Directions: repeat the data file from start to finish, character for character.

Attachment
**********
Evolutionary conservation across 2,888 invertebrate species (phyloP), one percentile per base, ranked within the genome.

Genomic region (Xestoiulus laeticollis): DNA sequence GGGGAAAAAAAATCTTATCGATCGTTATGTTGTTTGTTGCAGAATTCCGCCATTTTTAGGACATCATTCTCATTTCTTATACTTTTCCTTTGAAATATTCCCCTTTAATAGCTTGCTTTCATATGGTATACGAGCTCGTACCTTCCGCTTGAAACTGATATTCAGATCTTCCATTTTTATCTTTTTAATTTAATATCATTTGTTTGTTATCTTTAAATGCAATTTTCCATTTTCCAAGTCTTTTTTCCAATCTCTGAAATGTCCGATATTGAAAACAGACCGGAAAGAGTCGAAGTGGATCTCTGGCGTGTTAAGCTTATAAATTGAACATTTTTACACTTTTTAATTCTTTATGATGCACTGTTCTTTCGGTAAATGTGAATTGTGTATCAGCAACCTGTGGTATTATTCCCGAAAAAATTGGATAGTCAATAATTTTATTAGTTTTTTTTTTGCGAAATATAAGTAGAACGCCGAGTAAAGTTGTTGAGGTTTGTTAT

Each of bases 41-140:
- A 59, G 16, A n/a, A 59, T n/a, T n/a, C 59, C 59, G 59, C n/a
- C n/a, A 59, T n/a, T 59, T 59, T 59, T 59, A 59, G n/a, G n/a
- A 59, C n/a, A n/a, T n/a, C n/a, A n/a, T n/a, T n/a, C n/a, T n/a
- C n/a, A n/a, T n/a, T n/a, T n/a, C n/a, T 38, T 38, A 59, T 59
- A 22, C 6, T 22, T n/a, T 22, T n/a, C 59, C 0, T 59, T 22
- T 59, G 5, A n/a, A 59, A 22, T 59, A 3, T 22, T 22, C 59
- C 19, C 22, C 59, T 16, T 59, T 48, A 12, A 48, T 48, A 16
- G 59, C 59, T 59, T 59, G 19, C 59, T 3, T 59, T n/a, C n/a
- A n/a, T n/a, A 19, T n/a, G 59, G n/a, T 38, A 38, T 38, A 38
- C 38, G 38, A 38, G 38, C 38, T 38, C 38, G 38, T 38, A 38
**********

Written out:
Evolutionary conservation across 2,888 invertebrate species (phyloP), one percentile per base, ranked within the genome.

Genomic region (Xestoiulus laeticollis): DNA sequence GGGGAAAAAAAATCTTATCGATCGTTATGTTGTTTGTTGCAGAATTCCGCCATTTTTAGGACATCATTCTCATTTCTTATACTTTTCCTTTGAAATATTCCCCTTTAATAGCTTGCTTTCATATGGTATACGAGCTCGTACCTTCCGCTTGAAACTGATATTCAGATCTTCCATTTTTATCTTTTTAATTTAATATCATTTGTTTGTTATCTTTAAATGCAATTTTCCATTTTCCAAGTCTTTTTTCCAATCTCTGAAATGTCCGATATTGAAAACAGACCGGAAAGAGTCGAAGTGGATCTCTGGCGTGTTAAGCTTATAAATTGAACATTTTTACACTTTTTAATTCTTTATGATGCACTGTTCTTTCGGTAAATGTGAATTGTGTATCAGCAACCTGTGGTATTATTCCCGAAAAAATTGGATAGTCAATAATTTTATTAGTTTTTTTTTTGCGAAATATAAGTAGAACGCCGAGTAAAGTTGTTGAGGTTTGTTAT

Each of bases 41-140:
- A 59, G 16, A n/a, A 59, T n/a, T n/a, C 59, C 59, G 59, C n/a
- C n/a, A 59, T n/a, T 59, T 59, T 59, T 59, A 59, G n/a, G n/a
- A 59, C n/a, A n/a, T n/a, C n/a, A n/a, T n/a, T n/a, C n/a, T n/a
- C n/a, A n/a, T n/a, T n/a, T n/a, C n/a, T 38, T 38, A 59, T 59
- A 22, C 6, T 22, T n/a, T 22, T n/a, C 59, C 0, T 59, T 22
- T 59, G 5, A n/a, A 59, A 22, T 59, A 3, T 22, T 22, C 59
- C 19, C 22, C 59, T 16, T 59, T 48, A 12, A 48, T 48, A 16
- G 59, C 59, T 59, T 59, G 19, C 59, T 3, T 59, T n/a, C n/a
- A n/a, T n/a, A 19, T n/a, G 59, G n/a, T 38, A 38, T 38, A 38
- C 38, G 38, A 38, G 38, C 38, T 38, C 38, G 38, T 38, A 38